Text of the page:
*Silver Belle (Raktha x *Silver Crystal) was a full sister to halter champion *Silwa, dam of U.S. Top Ten Mare *Silwara. She was 17 at the time of importation and had just two American foals – one the western pleasure reserve champion Lewisfield Nizbal (by *Nizzam).
*Solange (Sole Hope x Yanni) had eight American foals, two for Lewisfield. Both of her champions were bred by other breeders. They are: pleasure driving champion Sa’Id Rad, and Region 14 Champion Formal Driving and Scottsdale Reserve Champion Park AOTR, TN Zaubaa+.
*Touch of Magic (Indian Magic x *Indian Diamond) was out of an Oran daughter. He was the only stallion in the importation. He sired three American National winners, two for Lewisfield: 1972 U.S. top Ten Mare Lewisfield Sprite (x Griffin Sprite) and 1975 U.S. Top Ten English Pleasure Lewisfield Lulu++ (x *Michalia). He also sired the Lewisfield bred champions Magiseyn+, Lewisfield Dancer, Lewisfield Dream, halter and English pleasure champion Lewisfield Poem (x Lewisfield Nizzizza) and champion producers Touch of Fantasy and Lewisfield Latigo. *Touch of Magic was sold to the West Coast when Lewisfield dispersed.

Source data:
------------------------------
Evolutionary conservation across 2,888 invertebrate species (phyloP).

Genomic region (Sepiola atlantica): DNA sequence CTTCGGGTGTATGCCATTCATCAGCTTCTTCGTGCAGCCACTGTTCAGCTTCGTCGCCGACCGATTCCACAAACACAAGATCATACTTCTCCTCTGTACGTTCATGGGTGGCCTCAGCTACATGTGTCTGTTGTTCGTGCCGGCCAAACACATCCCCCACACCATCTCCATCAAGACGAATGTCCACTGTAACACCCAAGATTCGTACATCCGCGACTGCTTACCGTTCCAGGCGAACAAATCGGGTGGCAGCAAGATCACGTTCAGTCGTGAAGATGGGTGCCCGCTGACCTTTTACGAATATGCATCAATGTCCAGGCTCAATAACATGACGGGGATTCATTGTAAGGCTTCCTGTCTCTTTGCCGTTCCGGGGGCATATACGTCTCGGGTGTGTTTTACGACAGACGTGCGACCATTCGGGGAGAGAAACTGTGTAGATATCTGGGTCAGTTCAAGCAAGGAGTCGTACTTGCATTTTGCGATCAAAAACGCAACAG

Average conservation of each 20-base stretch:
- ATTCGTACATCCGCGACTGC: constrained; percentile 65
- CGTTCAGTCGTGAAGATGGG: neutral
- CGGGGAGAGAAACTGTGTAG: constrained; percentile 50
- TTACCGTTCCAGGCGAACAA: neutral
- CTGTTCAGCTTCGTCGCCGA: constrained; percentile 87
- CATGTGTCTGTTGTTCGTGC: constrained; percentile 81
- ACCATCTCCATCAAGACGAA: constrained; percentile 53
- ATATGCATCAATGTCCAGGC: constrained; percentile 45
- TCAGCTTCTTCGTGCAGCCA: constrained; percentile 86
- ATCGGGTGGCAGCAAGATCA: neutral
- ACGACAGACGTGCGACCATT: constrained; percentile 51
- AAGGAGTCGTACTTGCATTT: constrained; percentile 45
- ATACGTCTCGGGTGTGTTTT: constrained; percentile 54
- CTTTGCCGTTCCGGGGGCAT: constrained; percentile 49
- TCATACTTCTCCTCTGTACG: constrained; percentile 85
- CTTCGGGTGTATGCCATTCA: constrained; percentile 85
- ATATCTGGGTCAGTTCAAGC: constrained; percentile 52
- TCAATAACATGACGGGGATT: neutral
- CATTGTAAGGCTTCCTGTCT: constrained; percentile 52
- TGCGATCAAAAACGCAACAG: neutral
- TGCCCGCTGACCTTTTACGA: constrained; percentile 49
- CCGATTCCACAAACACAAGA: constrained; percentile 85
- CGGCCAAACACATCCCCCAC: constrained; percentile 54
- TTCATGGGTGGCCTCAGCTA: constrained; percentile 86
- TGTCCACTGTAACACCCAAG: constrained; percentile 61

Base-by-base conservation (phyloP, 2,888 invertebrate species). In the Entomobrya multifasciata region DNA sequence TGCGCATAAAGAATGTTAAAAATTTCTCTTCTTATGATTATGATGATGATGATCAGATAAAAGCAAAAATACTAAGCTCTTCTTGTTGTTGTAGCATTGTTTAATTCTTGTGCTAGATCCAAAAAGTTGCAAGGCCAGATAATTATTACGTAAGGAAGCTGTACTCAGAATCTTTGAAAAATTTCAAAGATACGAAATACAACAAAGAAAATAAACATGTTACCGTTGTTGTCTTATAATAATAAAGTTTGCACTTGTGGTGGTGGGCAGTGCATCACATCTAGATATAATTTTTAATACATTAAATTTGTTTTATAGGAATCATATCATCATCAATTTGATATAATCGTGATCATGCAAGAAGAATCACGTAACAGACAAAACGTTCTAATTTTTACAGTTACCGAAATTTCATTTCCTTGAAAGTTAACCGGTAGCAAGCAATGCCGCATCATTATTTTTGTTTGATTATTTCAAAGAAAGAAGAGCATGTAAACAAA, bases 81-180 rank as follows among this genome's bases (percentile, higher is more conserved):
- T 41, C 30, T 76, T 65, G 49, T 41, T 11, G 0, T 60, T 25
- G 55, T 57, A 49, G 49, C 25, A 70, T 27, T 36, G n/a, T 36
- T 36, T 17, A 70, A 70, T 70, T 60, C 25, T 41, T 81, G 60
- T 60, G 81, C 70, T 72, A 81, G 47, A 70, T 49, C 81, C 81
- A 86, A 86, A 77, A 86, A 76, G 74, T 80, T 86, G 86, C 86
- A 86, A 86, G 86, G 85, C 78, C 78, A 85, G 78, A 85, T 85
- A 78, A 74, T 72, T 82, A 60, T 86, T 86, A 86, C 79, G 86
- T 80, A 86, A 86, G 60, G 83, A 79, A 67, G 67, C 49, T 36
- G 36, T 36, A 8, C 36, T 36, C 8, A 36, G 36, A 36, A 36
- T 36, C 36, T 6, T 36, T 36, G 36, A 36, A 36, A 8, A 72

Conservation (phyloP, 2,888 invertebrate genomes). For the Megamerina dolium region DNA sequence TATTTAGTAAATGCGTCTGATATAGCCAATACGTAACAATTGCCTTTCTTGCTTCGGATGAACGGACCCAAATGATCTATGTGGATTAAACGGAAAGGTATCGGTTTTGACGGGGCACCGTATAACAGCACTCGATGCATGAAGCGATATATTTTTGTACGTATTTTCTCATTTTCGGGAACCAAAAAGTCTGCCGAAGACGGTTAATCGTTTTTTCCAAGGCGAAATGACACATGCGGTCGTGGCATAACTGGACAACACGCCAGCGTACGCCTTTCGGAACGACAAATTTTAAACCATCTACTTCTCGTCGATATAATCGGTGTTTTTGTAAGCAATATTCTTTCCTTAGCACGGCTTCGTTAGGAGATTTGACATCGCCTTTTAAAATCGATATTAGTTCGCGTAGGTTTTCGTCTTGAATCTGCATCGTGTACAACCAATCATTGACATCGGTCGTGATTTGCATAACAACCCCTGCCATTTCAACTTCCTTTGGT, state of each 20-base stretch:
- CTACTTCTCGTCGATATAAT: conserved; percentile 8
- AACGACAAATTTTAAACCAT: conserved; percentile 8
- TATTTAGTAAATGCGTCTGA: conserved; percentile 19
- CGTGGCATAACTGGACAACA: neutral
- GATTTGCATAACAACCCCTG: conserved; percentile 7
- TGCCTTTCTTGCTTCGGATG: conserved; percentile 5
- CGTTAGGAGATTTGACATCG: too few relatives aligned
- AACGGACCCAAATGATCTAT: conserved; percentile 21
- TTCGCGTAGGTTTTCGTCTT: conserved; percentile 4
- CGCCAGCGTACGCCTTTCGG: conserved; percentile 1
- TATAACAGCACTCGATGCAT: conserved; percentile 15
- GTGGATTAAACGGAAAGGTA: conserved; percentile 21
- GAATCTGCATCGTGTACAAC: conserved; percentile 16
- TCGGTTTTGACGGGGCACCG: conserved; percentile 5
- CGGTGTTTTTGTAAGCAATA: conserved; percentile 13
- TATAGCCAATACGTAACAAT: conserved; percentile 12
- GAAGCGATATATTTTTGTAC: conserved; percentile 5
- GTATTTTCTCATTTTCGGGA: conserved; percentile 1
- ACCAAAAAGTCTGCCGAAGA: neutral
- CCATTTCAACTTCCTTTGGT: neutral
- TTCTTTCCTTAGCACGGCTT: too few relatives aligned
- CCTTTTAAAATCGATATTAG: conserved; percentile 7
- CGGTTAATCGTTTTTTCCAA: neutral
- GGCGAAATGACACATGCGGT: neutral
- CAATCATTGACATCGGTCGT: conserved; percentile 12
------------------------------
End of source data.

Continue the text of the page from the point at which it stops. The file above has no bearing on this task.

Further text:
*Zilla (Indian Magic x Silent Wings) was a full sister to British Junior Champion mare Yemama. She had a total of five American foals, all for Lewisfield.
In 1965 the Lewises returned to England to import four additional mares (three of whom produced champions) and their in-utero foals (all by Iridos).
*Cheran (Rakan x Simiha) had four lines to Skowronek and her dam was a rare double Naziri mare. She had four foals for Lewisfield, including champion producer Flowerearth (by Lewisfield Nizzamo). She is also the dam of 1988 Region 16 Reserve Champion Sidesaddle SL Count Anthony+ and the in-utero import *Lewisfield Irexa (not used in the Lewisfield program).